Topic: Sports & Entertainment

Torturing Dogs, Neglecting Children and Stealing Signals: Tough Ethics Calls in the NFL

Just as we were beginning to reign in all of the absurd comparisons some commentators were using to help Michael Vick wriggle out of the professional disaster he crafted for himself, the NFL provided some genuine head-scratchers for anyone searching for consistency in the league’s new personal conduct policy.

Travis Henry, a running-back with the Denver Broncos, had to appear in court for consistently failing to make child support payments for one the nine children he has fathered with nine different women, none of whom were married to him. According to USA Today, at least seven of these mothers have had to seek court orders requiring Henry, who will make 25 million dollars under his current contract, to pay his share of child-rearing costs. Henry is quite a dad. The Atlanta Journal-Constitution reported that while he was skipping support payments for his 3-year-old son, he purchased a $100,000 car and spent $146,000 on jewelry. He has repeatedly stopped making child support payments to the mother. As deadbeat dads go, this guy is my candidate for “Father of the Year.”

USA Today’s columnist DeWayne Wickham, who has been in the camp of those trying to argue that Vick’s suspension by the NFL is excessive, seized on Henry’s admittedly abysmal conduct, saying,

Now, I’m not trying to compare what Vick did to dogs — some of which he killed — to Henry’s failure to support his child. But just because their bad behavior is substantially different doesn’t mean they are not comparatively offensive. I don’t like what Vick did, but I loathe what Henry did — and it bothers me that the NFL doesn’t seem to be as bothered by a player who mistreats his children as it is one who violates dogs. 

First of all, Wickham is comparing what Vick did to what Henry has done, hence his use of the word “comparatively.” But he raises a valid point. The NFL’s justification for punishing Vick is that his conduct reflects badly on his team, league and sport, and that as a public figure who is literally paid to be a hero, Vick’s dishonest, illegal and cruel conduct warrants shunning by his profession, at least for some period of time if not permanently. If the league takes no action against Travis Henry, that will send a message. Is the message, as Wickham suggests, that people are less important than dogs?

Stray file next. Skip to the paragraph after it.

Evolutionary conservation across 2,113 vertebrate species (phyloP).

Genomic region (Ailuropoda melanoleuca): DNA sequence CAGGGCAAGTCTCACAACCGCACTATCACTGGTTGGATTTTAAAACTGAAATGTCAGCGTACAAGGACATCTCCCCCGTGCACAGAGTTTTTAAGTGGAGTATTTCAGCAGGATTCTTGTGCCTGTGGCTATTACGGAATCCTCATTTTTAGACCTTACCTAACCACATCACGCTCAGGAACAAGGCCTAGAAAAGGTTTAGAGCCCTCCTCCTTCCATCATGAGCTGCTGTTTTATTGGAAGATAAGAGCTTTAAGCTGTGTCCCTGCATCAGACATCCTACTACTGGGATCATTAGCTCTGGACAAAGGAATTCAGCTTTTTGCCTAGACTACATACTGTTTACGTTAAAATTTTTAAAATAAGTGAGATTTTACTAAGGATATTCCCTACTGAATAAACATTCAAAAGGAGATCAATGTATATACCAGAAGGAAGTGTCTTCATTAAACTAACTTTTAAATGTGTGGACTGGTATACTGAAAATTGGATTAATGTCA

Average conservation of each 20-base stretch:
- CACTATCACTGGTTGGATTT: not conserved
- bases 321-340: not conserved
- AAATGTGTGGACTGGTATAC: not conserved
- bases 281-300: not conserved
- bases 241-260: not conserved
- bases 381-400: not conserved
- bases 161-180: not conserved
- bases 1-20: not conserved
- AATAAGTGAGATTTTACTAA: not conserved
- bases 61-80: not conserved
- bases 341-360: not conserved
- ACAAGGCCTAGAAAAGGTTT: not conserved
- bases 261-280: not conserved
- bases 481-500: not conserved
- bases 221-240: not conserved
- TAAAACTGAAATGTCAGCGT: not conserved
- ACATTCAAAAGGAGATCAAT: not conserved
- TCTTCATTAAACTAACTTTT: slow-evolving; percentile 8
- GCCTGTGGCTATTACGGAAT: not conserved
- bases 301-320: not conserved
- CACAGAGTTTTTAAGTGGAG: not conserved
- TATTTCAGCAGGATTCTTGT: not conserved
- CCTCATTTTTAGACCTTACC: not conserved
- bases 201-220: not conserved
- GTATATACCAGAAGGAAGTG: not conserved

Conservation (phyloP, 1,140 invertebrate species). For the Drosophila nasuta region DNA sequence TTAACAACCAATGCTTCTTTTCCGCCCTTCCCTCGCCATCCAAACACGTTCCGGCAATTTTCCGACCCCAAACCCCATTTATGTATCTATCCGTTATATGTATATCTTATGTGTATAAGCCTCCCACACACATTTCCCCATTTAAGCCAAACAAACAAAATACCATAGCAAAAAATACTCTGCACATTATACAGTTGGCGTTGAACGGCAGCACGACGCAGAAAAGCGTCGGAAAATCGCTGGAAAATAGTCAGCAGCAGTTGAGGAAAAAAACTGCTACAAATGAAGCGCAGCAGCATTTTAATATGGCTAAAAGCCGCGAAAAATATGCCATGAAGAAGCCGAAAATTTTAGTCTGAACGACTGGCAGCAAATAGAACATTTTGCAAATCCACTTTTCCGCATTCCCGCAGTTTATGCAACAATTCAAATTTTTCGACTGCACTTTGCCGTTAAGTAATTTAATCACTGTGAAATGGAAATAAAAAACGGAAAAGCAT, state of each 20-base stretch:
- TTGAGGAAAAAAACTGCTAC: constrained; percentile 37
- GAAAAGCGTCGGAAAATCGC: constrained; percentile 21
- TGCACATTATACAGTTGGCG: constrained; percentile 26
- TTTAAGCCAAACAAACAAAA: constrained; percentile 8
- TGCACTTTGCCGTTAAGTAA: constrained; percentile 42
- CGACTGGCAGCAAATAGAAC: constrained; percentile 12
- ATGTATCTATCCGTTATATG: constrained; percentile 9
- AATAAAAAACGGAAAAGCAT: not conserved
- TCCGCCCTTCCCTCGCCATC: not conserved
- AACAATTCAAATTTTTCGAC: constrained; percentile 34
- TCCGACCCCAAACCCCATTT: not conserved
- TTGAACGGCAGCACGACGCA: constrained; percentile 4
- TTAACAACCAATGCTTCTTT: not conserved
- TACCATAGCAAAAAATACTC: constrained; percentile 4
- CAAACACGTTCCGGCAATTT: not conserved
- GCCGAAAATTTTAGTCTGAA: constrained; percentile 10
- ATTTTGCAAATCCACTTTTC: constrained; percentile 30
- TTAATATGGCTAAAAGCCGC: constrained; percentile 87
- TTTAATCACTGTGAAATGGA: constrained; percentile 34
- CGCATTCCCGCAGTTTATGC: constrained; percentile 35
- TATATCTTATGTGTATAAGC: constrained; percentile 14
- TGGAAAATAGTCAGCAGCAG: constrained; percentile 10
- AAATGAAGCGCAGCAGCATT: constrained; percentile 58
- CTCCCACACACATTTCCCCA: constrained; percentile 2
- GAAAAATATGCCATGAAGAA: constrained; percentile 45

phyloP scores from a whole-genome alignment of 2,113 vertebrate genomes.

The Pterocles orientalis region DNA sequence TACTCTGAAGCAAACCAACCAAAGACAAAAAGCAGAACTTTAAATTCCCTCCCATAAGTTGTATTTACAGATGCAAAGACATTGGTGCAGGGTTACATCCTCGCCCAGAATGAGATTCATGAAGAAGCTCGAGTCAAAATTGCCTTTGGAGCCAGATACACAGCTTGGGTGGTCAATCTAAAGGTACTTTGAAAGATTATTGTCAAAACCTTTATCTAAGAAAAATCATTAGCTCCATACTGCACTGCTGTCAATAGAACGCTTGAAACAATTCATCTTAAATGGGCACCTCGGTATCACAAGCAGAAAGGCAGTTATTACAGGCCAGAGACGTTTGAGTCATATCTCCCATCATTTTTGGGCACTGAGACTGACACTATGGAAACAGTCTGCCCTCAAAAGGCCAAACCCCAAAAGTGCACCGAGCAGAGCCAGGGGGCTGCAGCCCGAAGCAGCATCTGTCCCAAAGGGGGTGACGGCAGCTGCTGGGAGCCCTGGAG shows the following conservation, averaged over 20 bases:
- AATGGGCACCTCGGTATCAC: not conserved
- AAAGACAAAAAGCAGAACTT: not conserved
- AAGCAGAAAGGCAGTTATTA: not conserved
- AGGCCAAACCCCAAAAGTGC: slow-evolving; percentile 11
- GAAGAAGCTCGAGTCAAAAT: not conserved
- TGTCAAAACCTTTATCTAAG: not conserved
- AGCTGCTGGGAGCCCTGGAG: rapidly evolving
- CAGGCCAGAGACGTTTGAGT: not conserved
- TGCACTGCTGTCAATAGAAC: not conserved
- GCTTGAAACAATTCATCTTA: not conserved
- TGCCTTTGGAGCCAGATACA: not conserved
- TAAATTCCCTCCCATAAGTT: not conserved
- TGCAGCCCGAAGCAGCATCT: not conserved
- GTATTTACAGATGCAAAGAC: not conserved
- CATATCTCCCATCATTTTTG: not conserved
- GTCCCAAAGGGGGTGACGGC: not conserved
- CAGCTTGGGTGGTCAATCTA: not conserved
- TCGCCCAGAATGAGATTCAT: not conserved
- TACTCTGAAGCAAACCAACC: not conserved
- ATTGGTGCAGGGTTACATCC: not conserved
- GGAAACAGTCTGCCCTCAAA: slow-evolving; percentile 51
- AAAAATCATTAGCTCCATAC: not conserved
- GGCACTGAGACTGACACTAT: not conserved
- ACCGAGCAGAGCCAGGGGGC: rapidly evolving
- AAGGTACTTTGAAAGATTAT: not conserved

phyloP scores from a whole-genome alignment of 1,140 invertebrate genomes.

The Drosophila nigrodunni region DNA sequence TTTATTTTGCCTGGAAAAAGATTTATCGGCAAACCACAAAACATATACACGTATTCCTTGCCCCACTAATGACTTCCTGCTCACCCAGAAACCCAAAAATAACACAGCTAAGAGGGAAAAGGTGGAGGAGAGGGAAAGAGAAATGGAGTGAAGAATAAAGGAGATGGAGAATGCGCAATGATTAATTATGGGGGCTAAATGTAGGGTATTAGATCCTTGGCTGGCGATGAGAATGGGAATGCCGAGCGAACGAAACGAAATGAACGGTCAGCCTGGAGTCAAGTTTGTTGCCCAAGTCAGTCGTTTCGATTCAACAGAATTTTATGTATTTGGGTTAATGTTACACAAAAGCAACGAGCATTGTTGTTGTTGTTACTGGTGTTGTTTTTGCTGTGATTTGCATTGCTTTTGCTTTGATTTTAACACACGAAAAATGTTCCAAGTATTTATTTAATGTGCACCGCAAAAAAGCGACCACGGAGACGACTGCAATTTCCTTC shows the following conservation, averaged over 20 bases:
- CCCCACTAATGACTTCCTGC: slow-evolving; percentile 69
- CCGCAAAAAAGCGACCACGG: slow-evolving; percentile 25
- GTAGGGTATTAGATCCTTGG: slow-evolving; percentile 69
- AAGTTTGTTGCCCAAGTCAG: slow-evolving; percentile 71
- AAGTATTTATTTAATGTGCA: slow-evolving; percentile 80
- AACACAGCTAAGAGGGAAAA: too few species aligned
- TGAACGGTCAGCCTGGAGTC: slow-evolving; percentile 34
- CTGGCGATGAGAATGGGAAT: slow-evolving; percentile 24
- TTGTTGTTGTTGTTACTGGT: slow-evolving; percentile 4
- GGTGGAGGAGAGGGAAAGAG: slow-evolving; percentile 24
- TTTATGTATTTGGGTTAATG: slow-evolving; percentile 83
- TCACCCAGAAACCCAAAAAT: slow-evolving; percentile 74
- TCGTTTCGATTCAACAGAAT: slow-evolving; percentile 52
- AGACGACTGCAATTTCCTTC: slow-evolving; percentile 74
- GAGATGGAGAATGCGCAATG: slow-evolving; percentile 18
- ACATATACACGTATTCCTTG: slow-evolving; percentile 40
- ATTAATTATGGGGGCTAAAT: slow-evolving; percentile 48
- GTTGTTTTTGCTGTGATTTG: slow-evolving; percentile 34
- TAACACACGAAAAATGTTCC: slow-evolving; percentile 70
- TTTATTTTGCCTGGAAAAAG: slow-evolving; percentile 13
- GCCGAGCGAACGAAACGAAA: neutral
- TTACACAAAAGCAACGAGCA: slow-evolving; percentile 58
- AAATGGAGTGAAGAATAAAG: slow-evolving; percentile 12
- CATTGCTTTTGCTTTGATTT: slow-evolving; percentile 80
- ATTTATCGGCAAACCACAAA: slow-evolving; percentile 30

If habitually sloppy thinkers like Wickham (his USA Today columns cause me to start yelling at the newspaper about 50% of the time) have their way, that will be the perceived message, but it shouldn’t be. Vick didn’t “violate dogs;” he operated a criminal conspiracy involving gambling, a professional sports no-no, broke state laws, lied to the league about his involvement, AND tortured animals. The NFL is saying that serious criminal act is worse than serious civil violations and that depravity and cruelty shows worse character and is more objectionable than outrageous irresponsibility and callousness. Those assessments are correct.

The Scoreboard endorses league punishment for Henry; Wickham is right about that. Both the National Football League and the NBA have a disgraceful number of wanton millionaires on their team’s rosters siring bastard babies in every port and then balking at child support. These players have far too much influence on the young to behave like this. A crackdown is long overdue, but such action would involve drawing some very difficult distinctions.

For example, what should be the NFL’s position on the many stars who father multiple children out of wedlock and pay their child support? That its hunk-dory, behavior to hold up as swell to America’s teens? How far into the personal life of players should sports leagues intrude? Right now, the NFL has drawn the line at criminal conduct, egregious, as in Vick’s case, and repeated, as in the case of “Pacman” Jones. When the objective is to encourage good conduct, that line excludes too much, but at least it is a clear line.